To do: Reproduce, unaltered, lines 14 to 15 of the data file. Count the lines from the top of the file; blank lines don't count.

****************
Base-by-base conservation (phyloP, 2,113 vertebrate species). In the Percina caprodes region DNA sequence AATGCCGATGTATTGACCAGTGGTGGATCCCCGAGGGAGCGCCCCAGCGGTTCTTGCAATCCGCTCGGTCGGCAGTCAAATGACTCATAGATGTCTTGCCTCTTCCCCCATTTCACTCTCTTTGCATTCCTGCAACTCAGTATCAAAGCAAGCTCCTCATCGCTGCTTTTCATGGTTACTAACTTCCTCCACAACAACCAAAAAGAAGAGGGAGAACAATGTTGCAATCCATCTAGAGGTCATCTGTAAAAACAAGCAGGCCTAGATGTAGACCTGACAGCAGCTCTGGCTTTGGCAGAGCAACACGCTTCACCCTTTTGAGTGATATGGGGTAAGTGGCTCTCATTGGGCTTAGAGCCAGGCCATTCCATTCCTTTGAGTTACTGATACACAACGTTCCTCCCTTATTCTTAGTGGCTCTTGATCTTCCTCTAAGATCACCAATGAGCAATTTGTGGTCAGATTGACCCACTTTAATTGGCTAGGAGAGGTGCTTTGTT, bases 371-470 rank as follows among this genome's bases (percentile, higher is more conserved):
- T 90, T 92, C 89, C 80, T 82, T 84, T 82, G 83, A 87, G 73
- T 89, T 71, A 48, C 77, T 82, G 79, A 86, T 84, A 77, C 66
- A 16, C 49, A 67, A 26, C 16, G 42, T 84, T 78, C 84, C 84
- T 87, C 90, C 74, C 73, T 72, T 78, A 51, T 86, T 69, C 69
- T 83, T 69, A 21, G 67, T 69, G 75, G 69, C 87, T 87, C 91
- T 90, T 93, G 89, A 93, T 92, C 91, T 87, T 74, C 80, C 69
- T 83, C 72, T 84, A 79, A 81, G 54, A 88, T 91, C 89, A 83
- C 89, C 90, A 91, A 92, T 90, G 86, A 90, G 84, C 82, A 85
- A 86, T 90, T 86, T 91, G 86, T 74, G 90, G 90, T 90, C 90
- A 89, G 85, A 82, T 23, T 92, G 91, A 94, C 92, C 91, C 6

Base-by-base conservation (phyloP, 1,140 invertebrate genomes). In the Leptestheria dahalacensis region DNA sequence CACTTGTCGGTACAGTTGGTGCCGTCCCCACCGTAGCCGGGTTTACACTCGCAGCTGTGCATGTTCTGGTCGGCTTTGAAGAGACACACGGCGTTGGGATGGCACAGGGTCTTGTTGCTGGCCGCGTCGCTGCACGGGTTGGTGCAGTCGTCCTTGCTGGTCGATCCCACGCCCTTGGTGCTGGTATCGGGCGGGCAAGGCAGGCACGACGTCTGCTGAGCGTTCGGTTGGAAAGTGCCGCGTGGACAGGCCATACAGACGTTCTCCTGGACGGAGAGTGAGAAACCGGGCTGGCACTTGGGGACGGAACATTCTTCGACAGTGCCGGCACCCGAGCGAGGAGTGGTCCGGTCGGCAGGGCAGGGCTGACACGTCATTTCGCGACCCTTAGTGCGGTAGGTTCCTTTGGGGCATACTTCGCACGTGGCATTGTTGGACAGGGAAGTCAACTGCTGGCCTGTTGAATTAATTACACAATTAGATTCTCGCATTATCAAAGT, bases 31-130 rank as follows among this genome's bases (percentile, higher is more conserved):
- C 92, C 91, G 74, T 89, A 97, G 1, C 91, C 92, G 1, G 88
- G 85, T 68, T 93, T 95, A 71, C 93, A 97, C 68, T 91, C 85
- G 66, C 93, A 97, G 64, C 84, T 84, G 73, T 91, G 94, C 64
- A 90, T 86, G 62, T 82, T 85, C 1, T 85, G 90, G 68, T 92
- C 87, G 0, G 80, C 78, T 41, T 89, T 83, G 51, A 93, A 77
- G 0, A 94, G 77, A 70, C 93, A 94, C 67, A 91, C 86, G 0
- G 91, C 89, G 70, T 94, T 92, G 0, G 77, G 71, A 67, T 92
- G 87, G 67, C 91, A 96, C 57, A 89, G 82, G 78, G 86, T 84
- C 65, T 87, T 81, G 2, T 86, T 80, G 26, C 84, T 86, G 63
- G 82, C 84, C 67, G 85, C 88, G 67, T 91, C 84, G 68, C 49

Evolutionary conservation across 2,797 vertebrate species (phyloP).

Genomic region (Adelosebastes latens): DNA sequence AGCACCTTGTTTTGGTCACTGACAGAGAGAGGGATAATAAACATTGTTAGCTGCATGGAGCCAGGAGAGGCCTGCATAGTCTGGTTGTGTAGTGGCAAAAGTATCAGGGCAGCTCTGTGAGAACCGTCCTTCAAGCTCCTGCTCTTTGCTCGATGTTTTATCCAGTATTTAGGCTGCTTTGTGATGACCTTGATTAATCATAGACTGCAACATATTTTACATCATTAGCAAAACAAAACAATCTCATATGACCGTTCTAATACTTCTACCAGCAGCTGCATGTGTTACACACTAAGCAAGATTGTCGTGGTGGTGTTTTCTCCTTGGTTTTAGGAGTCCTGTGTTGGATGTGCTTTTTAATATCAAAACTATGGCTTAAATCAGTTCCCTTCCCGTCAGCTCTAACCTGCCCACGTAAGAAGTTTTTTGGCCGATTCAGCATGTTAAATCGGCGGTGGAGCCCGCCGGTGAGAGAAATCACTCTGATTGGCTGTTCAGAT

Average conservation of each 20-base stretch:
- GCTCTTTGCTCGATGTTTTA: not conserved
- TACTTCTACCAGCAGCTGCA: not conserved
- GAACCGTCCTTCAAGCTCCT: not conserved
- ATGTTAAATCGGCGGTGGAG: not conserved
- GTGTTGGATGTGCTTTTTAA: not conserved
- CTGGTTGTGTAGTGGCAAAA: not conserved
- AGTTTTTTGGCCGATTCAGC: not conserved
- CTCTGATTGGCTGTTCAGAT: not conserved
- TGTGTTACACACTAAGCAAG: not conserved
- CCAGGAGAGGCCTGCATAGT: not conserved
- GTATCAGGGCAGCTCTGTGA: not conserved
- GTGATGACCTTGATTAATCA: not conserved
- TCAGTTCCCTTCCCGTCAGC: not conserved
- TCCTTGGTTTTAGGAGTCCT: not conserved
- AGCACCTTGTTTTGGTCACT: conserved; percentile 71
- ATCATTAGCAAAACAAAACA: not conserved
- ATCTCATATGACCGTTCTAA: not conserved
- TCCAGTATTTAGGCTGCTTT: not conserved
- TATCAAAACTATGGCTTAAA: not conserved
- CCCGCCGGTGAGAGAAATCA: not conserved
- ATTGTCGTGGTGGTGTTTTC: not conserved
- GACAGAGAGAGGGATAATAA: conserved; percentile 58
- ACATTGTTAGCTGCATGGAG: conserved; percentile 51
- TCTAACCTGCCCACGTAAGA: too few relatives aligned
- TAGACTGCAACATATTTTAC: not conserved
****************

- G 85, T 68, T 93, T 95, A 71, C 93, A 97, C 68, T 91, C 85
- G 66, C 93, A 97, G 64, C 84, T 84, G 73, T 91, G 94, C 64